Yesterday, Republic Report’s Zaid Jilani was the first to report that Wal-Mart’s public relations and lobbying firm in Los Angeles, Mercury Public Affairs, was caught sending an employee to an event posing as a student reporter. The Mercury staffer, Stephanie Harnett, told warehouse workers protesting Wal-Mart’s labor practices that she was “Zoe Mitchell,” a USC student. She appeared be gathering information from the workers that could be used against them in their struggle against Wal-Mart, which is notorious for its poor labor standards.
A disclosure filed with the city of Los Angeles ethics office shows that Wal-Mart paid Mercury $60,000 in the first three months of this year.
After the news broke, Mercury first told Gawker’s Hamilton Noltan that Harnett acted alone, without consent from the firm, and that she would be “disciplined.” “This is an isolated incident that has never happened before and will not happen again,” a spokeswoman from the firm said, adding “[Harnett] is a junior member of our team who made an immature decision.” (Harnett’s LinkedIn profile, however, lists her as a “Senior Associate.”)
Later in the day, Harnett was fired from the company.
Though Mercury was quick to throw Harnett under the bus, we’re skeptical that such an action was without any approval from her firm. It is standard practice in the lobbying industry to blame young staffers or rogue employees when firms are caught using underhanded tactics. Here are just three recent examples:
— Coal Lobby Faked Letters From Civil Rights Groups: In 2009, during debate over global warming legislation to force polluters to pay for their greenhouse gas emissions, a coal lobbying group, called “American Coalition for Clean Coal Electricity,” paid a firm called Bonner and Associates to orchestrate “grassroots” opposition to the bill. Bonner and Associates was later caught forging letters from local chapters of the NAACP, local seniors groups, and dozens of other organizations to Democratic members of Congress. The letters asked lawmakers to oppose the bill. After being caught, Bonner and Associates and the coal companies blamed a “temporary employee.” However, the firm has a long history of similar deception on behalf of corporate clients.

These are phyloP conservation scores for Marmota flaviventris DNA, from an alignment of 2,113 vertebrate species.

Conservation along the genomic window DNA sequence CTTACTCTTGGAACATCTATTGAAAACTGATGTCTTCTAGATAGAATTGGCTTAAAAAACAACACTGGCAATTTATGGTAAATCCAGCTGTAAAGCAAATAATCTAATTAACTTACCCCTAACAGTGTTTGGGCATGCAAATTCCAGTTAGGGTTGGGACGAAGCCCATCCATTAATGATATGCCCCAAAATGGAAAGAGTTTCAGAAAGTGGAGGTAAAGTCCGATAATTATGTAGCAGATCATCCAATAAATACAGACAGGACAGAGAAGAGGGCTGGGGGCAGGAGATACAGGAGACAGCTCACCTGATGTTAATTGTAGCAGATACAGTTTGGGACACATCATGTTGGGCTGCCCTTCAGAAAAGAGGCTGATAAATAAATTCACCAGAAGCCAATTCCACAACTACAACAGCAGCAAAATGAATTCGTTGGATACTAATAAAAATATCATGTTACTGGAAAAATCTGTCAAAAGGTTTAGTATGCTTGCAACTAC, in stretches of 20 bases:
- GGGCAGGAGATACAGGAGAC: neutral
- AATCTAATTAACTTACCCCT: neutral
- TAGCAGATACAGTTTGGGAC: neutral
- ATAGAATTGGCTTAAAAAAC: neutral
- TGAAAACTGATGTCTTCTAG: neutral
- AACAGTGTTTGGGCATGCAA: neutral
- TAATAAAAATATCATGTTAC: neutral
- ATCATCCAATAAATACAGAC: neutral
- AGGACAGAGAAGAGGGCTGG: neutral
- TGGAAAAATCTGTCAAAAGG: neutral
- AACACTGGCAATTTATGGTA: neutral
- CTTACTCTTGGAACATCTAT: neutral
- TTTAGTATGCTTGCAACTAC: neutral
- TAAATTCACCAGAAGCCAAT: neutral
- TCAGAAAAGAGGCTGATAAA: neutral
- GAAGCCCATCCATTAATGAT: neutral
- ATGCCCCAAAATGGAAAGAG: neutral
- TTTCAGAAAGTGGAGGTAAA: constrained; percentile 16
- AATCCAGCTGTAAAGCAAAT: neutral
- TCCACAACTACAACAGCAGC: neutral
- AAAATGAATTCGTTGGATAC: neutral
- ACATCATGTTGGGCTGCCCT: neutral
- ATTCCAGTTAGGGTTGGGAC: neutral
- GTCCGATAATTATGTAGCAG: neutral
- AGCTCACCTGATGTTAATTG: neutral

— Health Insurance Companies Forged Letters From Seniors: Also in 2009, a health insurance trade group, called America’s Health Insurance Plans, hired a Democratic lobbying firm called Dewey Square Group to generate opposition to cuts to Medicare Advantage, a privatized system of Medicare that has been criticized as highly wasteful. The group sent fake letters to local newspapers posing as elderly citizens opposed to cuts. It was later revealed that Dewey was behind the letter, one of which came from a deceased person. The firm quickly directly all blame for the incident on one “intern.”
— U.S. Chamber Planned To Hack And Sabotage Political Opponents: In 2011, the hacktivist community known as Anonymous dumped private e-mails from a military contractor revealing plans made by Bank of America and the U.S. Chamber of Commerce to sabotage their perceived political opponents. The Chamber planned to target the blog ThinkProgress, MoveOn.org, several labor unions, and a labor-backed group that was set up to monitor the Chamber’s lobbying. The e-mails showed that the Chamber and its attorneys at Hunton and Williams had closely monitored the plan, which detailed various tactics to smear, infiltrate, and spy on the families of these groups. However, after being revealed by ThinkProgress, the Chamber threw an employee single defense contractor, HB Gary Federal, under the bus, claiming without evidence that they had acted alone in developing the plan (the e-mails clearly showed multiple Chamber attorneys, other defense contractors, and representatives from the Chamber collaborating on the plan).
We don’t know what happened in the current case, but we hope that Harnett will tell her side of the story soon.
Filed under: Lobbying